Peter Altmaier

Peter Altmaier throws money at businesses. Photo: Federal government

Peter Altmaier. Age: 62. Profession: Minister of Commerce. The Merkel confidant and fellow CDU member is the longest-serving minister she has. He has had a lot of responsibilities in the Chancellery and several ministries in the past years. In the Coronavirus crisis, he is working relentlessly on saving German businesses in cooperation with his Social Democratic colleague Olaf Scholz by providing help packages worth tens of million of Euro. His modesty makes Altmaier likable, his approach convinces and his reliability is yet another good trait, especially in a crisis like this one. Score: 9 out of 10. A good guy.

Ursula Gertrud von der Leyen

Ursula von der Leyen had quite a few minister jobs. Photo: Defense Ministry Berlin

Ursula von der Leyen. Age: 61. Profession: European Commission President. The fact that national decisions seem to be more important in the Coronavirus crisis is not entirely her fault. She is a worker and trying hard, for instance by coordinating the movement of goods in spite of the closure of the European Union’s borders. With know-how, persistence and motivation, the German Commission President is helping Europe. Score: 7 out of 10. She would have gotten more if she had managed to gain more influence in this crisis.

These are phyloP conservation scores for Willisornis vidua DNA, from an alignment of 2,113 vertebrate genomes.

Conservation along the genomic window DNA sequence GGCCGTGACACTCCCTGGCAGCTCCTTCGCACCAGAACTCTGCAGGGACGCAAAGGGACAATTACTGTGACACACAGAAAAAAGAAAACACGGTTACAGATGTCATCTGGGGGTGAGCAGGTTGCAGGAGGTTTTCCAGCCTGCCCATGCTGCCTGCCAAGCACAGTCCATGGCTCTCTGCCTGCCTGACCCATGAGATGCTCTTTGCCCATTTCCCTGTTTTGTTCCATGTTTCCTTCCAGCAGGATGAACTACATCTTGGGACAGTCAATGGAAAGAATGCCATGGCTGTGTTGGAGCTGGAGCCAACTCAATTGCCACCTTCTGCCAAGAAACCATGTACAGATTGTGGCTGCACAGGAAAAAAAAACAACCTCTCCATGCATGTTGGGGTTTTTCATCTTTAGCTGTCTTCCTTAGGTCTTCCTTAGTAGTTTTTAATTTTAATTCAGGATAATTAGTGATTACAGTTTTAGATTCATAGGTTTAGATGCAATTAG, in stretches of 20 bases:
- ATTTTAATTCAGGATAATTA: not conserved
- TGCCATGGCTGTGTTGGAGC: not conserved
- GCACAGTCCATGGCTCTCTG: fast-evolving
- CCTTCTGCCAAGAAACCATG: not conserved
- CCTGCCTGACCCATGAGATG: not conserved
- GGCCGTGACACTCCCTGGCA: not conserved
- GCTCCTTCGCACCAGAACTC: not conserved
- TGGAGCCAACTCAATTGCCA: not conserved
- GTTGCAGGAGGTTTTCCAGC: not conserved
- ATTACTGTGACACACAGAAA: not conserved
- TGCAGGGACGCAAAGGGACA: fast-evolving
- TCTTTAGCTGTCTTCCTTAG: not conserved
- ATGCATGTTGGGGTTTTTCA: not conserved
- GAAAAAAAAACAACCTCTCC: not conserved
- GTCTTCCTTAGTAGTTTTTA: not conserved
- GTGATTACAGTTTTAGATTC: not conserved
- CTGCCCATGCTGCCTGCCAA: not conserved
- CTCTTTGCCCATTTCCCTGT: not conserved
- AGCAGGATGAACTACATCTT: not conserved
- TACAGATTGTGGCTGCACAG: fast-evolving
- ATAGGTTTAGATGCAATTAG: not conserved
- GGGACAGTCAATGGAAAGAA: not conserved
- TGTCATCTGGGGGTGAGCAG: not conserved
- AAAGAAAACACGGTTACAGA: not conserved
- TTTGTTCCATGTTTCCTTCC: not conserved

Markus Thomas Theodor Söder

Markus Söder might become Chancellor one day. Photo: Michael Luncan

Markus Söder. Age: 53. Profession: First Minister of Bavaria, chairman of the conservative party CSU. Whether Söder is a pragmatic man of action or a populist is in the eyes of the beholder. Maybe he is both in one. In this crisis, Bavaria is one of the federal states most affected. That is why his way of shooting ahead is justified, his supporters believe. His critics say he could have waited for the federal government and the other federal states before announcing a curfew for Bavaria. Score: 7 out of 10. Quo vadis, Söder?

Heiko Josef Maas

Heiko Maas is busy flying home German tourists. Photo: A. Savin

Heiko Maas. Age: 53. Profession: Minister of Foreign Affairs. Heiko Maas stopped traveling himself, just like all other Germans, for obvious reasons. He and his ministry are busy spreading travel warnings, now more than ever. Four days ago, Maas jump-started a pick-up program for German tourists who are stranded in Latin America, North Africa and other regions. He had to pile up 50 million Euro on the table in order to make it happen. These days, some 10,000 German tourists per day are being flown home. No more piña colada at the beach. Score: 7 out of 10 for the country’s main travel agent.

Germany’s Doctors, Nurses and other Hospital Staff

Germany’s doctors in hospitals all over the place are saving lives. They usually do, but in this crisis even more. Without their efforts we would be lost. Of course this applies to all countries, but this is about Germany. A big thank you to all of them. Score: 20 out of 10.

By the way: The publication you are reading, The Berlin Spectator, was established in January of 2019. We have worked a whole lot, as you can see. But there has hardly been any income. This is something we urgently need to change. Would you consider contributing? We would be very thankful. Our donations page can be found here.